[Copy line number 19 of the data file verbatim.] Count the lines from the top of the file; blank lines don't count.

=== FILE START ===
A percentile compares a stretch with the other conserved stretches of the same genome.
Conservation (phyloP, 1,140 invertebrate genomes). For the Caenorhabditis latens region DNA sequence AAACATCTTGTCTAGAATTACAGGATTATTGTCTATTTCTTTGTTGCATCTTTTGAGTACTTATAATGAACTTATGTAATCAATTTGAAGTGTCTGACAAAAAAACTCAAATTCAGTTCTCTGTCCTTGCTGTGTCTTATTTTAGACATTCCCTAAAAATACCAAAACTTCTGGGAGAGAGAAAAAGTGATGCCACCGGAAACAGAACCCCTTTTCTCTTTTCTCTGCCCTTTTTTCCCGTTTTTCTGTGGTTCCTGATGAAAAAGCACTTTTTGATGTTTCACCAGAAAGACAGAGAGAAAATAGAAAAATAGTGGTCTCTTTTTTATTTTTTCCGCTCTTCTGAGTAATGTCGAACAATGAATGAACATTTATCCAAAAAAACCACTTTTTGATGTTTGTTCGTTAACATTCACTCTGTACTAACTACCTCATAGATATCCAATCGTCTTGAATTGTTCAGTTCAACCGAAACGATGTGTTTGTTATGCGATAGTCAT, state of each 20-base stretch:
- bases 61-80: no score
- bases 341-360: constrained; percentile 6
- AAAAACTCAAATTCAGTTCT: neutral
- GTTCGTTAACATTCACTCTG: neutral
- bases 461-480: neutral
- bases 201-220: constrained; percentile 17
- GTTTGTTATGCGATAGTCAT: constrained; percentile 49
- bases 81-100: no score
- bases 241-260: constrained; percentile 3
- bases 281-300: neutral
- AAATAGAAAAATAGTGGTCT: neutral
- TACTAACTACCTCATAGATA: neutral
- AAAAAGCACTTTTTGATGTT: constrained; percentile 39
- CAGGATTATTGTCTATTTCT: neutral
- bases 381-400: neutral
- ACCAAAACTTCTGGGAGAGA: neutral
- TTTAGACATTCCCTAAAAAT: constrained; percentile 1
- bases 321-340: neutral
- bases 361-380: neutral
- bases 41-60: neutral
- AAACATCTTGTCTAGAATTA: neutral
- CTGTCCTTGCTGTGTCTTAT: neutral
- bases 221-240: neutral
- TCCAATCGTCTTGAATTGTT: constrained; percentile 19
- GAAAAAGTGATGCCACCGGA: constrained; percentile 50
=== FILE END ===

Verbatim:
- TTTAGACATTCCCTAAAAAT: constrained; percentile 1